ANZ’s corporate slogan is “We live in your world.” The phrase suggests empathy for other cultures. For Chorm and thousands of Cambodians, though, these words have taken on a terrible and sinister meaning. If ANZ wants to continue advertising itself as an ethical business, then it must divest itself of this ill-gotten gain and use those funds to help the victims get back on their feet.

David Pred is the founder and managing director of Inclusive Development International. Eang Vuthy is the Executive Director of Equitable Cambodia. The two organizations are representing the displaced families in their complaint to the OECD.

Read the original article at

Sugar Exports to Europe Drop After Peak Year

Cambodia’s sugar shipments to Europe fell by 41 percent last year, according to trade data from the European Union (E.U.), a significant drop for one of the country’s most controversial exports.

Dubbed “blood sugar” by the families that have lost their homes and farms to sugarcane plantations across the country, Cambodia in 2014 shipped 38,000 metric tons of the commodity to the E.U.—its main market—worth $17.4 million.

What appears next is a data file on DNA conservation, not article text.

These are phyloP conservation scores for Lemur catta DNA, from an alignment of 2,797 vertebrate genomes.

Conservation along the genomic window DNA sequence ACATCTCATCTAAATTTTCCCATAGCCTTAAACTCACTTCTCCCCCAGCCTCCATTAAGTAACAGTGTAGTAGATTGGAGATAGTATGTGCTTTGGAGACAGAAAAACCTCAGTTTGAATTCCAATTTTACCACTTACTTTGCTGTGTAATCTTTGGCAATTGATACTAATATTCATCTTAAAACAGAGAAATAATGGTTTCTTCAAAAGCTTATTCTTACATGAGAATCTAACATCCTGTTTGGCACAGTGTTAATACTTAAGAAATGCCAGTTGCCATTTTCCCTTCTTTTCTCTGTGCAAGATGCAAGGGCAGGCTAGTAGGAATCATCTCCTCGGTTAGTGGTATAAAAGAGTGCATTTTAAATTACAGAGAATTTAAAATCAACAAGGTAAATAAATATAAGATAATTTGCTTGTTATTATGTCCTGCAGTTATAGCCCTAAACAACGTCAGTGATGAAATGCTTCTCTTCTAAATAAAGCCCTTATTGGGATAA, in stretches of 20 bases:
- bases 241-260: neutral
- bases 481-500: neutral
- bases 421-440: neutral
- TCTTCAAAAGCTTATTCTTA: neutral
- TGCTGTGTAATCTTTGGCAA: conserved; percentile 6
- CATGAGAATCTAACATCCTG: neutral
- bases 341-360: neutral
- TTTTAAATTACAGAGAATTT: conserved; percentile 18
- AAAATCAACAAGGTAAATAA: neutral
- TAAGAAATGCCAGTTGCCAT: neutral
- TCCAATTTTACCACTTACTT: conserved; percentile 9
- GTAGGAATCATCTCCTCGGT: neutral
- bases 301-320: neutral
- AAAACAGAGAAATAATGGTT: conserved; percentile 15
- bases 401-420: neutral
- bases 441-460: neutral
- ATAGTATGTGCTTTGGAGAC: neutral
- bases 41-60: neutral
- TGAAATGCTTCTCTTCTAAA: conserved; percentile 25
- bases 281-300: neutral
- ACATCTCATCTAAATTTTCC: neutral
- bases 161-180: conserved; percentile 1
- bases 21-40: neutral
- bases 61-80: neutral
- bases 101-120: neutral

Last year’s total is a little over half as much sugar as Cambodia exported to the E.U. in 2013, but still the second most of any year since 2009, when Europe granted duty-free access to Cambodian goods under its Everything But Arms trade scheme for least developed countries.

Italy and Bulgaria bought up most of last year’s sugar exports. The rest went to the Czech Republic, Greece, Spain and Belgium.

Though sugar makes up a small fraction of what Cambodia exports to the E.U., it has arguably been the country’s most controversial commodity.

Read the full article

Coke’s Zero Tolerance for Land Grabs Proves Difficult to Fulfill